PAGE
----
Can noninvasive imaging tools potentially predict the risk of ulceration in invasive melanomas showing blue and black colors?

Longo, Caterina, Farnetani, Francesca, Moscarella, Elvira, de Pace, Barbara, Ciardo, Silvana, Ponti, Giovanni, Piana, Simonetta, Cesinaro, Anna M., Cota, Carlo, Argenziano, Giuseppe, Rosendahl, Cliff, Pellacani, Giovanni and Zalaudek, Iris (2013) Can noninvasive imaging tools potentially predict the risk of ulceration in invasive melanomas showing blue and black colors?. Melanoma Research, 23 2: 125-131. doi:10.1097/CMR.0b013e32835d90b8

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Author Longo, Caterina
Farnetani, Francesca
Moscarella, Elvira
de Pace, Barbara
Ciardo, Silvana
Ponti, Giovanni
Piana, Simonetta
Cesinaro, Anna M.
Cota, Carlo
Argenziano, Giuseppe
Rosendahl, Cliff
Pellacani, Giovanni
Zalaudek, Iris
Title Can noninvasive imaging tools potentially predict the risk of ulceration in invasive melanomas showing blue and black colors?
Journal name Melanoma Research   Check publisher's open access policy
ISSN 0960-8931
Publication date 2013-04
Year available 2013
Sub-type Article (original research)
DOI 10.1097/CMR.0b013e32835d90b8
Volume 23
Issue 2
Start page 125
End page 131
Total pages 7
Place of publication Philadelphia, PA, United States
Publisher Lippincott Williams & Wilkins
Collection year 2014
Language eng
Abstract The aim of this study was to evaluate the reflectance microscopy and histopathologic correlates of dermoscopic blue and black color (BB) in a series of melanomas. We searched our database for dermoscopic images of histopathologically diagnosed pigmented nodular melanomas (pNM), superficial spreading melanomas with a nodular component (SSM+ Nod), and melanoma metastasis (METs). All cases were assessed for the presence of dermoscopic BB. Confocal microscopy findings were then compared with those of histopathology. A total of 17 BB-positive tumors including eight pNMs, five SSM+ Nod, and four METs were included in the study. We identified two different dermoscopic patterns associated with black color, namely, large black blotches and irregular black dots/globules, which corresponded to two different confocal and histopathologic findings. Black blotches resulted from a total filling of the epidermis by an upward migration of melanocyte nests and pagetoid melanocytes as single cells and clusters, whereas black dots/globules also corresponded to the upward migration of melanocyte nests in the epidermis and pagetoid spread, but with sparing of intervening areas of epidermis. Interestingly, two pNM and two METs showing black color lacked any epidermal involvement and, instead, they were characterized by upward-bulging dermal masses of atypical melanocytes covered by an highly attenuated epidermis. In both cases, black color corresponded to pigment-containing melanocytes in close proximity to the surface of the skin. Our study suggests that black color results not only from epidermal melanin but also from a dense dermal proliferation of pigmented melanocytes under a thinned epidermis. It seems reasonable to suggest that a bulging proliferation of dermal melanocytes beneath a thin epidermal layer could precede ulceration. As ulceration is a very significant prognostic factor, speculation arising from this study that dermoscopic black color may in some cases indicate incipient ulceration is worthy of further study.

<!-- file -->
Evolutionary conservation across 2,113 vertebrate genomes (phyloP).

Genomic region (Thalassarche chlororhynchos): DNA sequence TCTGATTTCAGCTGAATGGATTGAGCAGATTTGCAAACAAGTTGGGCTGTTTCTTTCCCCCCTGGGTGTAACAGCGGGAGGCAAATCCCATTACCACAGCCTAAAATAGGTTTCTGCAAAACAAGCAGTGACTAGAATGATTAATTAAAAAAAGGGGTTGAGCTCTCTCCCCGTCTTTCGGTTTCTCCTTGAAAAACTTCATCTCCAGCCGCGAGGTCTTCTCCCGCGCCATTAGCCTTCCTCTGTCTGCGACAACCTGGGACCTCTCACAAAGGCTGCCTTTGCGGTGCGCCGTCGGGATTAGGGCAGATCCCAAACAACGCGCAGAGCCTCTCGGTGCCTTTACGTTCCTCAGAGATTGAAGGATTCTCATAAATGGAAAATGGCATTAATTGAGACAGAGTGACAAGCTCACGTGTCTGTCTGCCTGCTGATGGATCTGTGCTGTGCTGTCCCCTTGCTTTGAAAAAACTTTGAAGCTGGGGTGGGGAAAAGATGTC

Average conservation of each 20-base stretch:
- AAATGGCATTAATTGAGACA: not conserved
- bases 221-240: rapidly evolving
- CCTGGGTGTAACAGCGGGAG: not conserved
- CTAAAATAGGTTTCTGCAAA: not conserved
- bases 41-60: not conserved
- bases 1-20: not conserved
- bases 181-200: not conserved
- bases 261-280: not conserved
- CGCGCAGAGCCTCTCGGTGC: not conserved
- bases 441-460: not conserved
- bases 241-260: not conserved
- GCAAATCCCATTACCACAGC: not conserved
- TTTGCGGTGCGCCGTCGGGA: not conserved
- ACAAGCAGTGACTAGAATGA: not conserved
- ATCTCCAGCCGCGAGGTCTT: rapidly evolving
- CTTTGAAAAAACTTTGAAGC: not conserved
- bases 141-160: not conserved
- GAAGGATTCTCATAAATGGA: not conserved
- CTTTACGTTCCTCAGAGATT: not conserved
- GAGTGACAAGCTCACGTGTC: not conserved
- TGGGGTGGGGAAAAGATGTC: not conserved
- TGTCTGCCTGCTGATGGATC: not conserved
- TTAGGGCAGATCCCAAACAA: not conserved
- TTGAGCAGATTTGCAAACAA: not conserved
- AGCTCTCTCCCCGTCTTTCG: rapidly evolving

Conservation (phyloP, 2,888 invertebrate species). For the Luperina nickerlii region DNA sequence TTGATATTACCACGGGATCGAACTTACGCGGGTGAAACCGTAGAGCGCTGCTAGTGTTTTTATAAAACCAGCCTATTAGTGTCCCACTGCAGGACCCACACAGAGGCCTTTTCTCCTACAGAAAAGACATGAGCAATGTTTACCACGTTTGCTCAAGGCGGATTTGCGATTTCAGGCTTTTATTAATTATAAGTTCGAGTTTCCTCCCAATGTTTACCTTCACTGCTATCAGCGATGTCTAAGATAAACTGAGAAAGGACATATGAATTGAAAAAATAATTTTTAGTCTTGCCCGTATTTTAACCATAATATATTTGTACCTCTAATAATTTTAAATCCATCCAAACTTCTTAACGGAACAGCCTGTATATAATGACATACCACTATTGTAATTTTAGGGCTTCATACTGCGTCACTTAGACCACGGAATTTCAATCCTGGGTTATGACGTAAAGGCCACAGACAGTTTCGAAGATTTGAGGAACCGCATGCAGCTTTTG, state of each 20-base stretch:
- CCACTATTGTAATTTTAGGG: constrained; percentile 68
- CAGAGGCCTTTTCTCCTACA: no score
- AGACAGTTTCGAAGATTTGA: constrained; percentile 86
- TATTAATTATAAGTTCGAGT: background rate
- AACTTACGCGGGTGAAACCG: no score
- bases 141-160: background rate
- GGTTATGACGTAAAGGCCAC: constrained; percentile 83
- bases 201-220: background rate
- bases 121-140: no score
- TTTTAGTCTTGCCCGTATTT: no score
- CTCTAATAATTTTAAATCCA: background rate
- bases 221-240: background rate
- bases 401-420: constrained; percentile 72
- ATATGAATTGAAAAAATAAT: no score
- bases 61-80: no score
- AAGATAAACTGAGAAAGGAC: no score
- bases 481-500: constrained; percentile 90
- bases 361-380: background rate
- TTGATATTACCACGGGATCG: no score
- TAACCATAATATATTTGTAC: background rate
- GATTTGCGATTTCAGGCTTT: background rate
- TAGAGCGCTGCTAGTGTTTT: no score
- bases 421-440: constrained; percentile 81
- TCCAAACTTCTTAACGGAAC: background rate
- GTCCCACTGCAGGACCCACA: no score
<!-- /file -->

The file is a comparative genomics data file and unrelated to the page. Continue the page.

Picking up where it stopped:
Keyword Blue-black rule
Dermal nesting
Q-Index Code C1
Q-Index Status Confirmed Code
Institutional Status UQ

Document type: Journal Article
Sub-type: Article (original research)
Collections: Discipline of General Practice Publications
Official 2014 Collection
School of Medicine Publications
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Citation counts: TR Web of Science Citation Count  Cited 8 times in Thomson Reuters Web of Science Article | Citations
Scopus Citation Count Cited 10 times in Scopus Article | Citations
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